Figure 1: Timeline of the Evolution of Digital Tools for R&D

Rethinking Digital Tools

Potential Challenges:

Leveraging these solutions does come with potential pitfalls that should be considered. While these no-code/low-code platforms are designed to be user-friendly, it’s important to remember that scientists are not software engineers. They often lack the expertise to foresee issues that typically arise in software development, such as:

  • Adherence to data standards – to ensure data continuity and governance.
  • Code performance – using computer memory effectively and avoiding memory leaks.
  • Efficient integration into existing systems without overloading networks /systems.
  • Code support and commenting – so that applications can be managed by others.

Additionally, the lack of regular maintenance can result in broken and outdated applications leading to user frustration. In conclusion, careful consideration must be given to implementation, training and ongoing management to avoid the common pitfalls. There is a balance between empowering scientists to create their own solutions and ensuring the ongoing cost, integrity and efficiency of the tools built on low-code/no-code platforms.

The Vision for a Scientist Citizen Developer:

Imagine a world where scientists are not just the end-users of digital tools but are the architects of their digital environment. This vision involves fostering a new breed of what could be called Scientist Citizen Developers —scientific professionals who are adept not only in their domain of research but also in leveraging no-code and low-code platforms like Zapier, Webflow, Back4App, Bubble, L7 or Sapio to build and customize their digital tools. Such empowerment would enable flexibility and efficiency previously unseen in large R&D units.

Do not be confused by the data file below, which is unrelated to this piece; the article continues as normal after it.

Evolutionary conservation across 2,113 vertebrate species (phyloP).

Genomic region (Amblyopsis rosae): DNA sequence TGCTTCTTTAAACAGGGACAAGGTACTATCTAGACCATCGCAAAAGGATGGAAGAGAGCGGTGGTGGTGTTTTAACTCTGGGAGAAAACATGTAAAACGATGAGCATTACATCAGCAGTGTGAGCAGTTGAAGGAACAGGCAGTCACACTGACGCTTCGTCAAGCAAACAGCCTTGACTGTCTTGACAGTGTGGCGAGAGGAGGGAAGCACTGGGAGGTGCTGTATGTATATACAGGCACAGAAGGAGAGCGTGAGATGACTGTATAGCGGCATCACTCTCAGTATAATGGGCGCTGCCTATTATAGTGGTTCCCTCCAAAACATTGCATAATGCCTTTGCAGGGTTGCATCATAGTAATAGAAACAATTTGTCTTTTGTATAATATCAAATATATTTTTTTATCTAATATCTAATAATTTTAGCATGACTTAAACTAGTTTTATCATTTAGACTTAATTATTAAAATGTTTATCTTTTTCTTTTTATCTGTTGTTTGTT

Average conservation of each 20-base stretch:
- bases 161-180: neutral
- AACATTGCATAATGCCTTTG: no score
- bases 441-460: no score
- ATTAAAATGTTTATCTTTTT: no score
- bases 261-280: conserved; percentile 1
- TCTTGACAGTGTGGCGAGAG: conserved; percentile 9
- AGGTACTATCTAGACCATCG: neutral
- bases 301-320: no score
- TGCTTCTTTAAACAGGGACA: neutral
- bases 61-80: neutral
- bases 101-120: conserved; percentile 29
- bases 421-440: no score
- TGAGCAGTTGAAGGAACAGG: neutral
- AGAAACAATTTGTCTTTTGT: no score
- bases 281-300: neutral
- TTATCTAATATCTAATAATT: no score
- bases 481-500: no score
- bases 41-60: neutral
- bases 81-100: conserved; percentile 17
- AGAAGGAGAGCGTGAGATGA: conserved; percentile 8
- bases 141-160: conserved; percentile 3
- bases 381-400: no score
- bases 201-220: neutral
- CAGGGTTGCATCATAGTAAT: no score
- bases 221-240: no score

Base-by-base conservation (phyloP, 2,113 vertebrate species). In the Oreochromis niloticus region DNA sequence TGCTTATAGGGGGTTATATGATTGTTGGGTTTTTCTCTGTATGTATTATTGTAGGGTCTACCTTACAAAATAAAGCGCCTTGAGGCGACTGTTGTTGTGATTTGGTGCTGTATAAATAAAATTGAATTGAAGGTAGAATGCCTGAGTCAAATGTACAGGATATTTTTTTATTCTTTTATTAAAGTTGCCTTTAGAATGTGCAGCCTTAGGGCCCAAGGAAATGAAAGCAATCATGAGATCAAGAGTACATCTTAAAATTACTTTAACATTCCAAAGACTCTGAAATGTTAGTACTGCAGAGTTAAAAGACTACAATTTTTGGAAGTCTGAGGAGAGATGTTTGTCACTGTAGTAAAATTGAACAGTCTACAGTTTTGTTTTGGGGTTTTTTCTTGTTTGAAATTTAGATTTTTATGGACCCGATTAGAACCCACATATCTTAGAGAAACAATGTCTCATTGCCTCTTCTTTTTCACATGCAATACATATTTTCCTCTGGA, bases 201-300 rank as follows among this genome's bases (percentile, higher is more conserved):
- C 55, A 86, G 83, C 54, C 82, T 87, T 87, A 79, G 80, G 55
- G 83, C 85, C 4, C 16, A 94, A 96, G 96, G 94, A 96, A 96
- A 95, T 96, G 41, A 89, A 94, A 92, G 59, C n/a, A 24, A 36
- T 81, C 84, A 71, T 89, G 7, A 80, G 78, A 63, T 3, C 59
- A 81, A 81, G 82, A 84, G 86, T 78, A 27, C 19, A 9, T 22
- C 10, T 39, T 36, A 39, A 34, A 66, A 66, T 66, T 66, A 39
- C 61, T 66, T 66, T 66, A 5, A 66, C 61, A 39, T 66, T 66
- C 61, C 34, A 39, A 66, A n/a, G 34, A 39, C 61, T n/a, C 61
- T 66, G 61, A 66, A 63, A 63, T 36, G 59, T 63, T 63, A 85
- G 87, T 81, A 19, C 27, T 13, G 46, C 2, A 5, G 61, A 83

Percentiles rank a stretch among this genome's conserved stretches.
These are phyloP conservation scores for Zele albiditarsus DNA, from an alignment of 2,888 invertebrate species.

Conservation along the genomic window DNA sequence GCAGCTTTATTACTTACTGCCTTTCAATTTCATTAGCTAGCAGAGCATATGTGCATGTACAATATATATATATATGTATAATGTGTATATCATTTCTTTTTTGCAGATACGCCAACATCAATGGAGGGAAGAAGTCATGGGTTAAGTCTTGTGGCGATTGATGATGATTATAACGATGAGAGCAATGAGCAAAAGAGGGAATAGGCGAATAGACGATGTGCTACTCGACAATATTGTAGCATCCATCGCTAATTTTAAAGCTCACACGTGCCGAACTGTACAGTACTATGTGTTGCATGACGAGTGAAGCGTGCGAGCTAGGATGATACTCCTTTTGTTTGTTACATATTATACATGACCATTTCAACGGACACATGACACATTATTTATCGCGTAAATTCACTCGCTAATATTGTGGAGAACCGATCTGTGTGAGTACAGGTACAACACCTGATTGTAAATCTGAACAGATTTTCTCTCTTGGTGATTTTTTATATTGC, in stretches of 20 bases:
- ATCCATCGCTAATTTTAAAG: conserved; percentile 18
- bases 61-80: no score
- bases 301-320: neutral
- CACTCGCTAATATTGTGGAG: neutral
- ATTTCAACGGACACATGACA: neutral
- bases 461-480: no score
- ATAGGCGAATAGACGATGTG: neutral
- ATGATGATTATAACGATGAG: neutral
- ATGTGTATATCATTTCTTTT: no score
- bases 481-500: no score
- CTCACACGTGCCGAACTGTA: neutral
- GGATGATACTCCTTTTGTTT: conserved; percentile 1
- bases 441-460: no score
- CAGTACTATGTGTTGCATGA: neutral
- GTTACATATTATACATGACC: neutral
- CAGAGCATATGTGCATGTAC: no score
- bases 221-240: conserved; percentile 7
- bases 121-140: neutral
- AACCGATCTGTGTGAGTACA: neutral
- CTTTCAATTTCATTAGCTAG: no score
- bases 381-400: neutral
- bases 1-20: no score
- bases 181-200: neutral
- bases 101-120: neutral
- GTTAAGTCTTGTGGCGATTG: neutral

For example, in pharmaceutical manufacturing, a quality assurance team could use Bubble to create a bespoke dashboard to monitor the environmental conditions of clean rooms in real-time. This dashboard could integrate data from IoT sensors that track temperature, humidity, and particulate counts, directly linking to their LIMS for seamless record-keeping and compliance reporting. This type of custom tool would not only ensure adherence to strict regulatory standards but also empower the team to preemptively address conditions that could compromise product quality, enhancing operational efficiency and product safety.

Or consider a case study from Qiagen. They faced challenges because experimental information was recorded in great detail but on paper worksheets and the bioinformatics systems required manual triggering, which delayed reporting. With the help of the L7 platform, Qiagen built an integrated and automated solution for this end-to-end process to automate the entire laboratory workflow from sample to insight.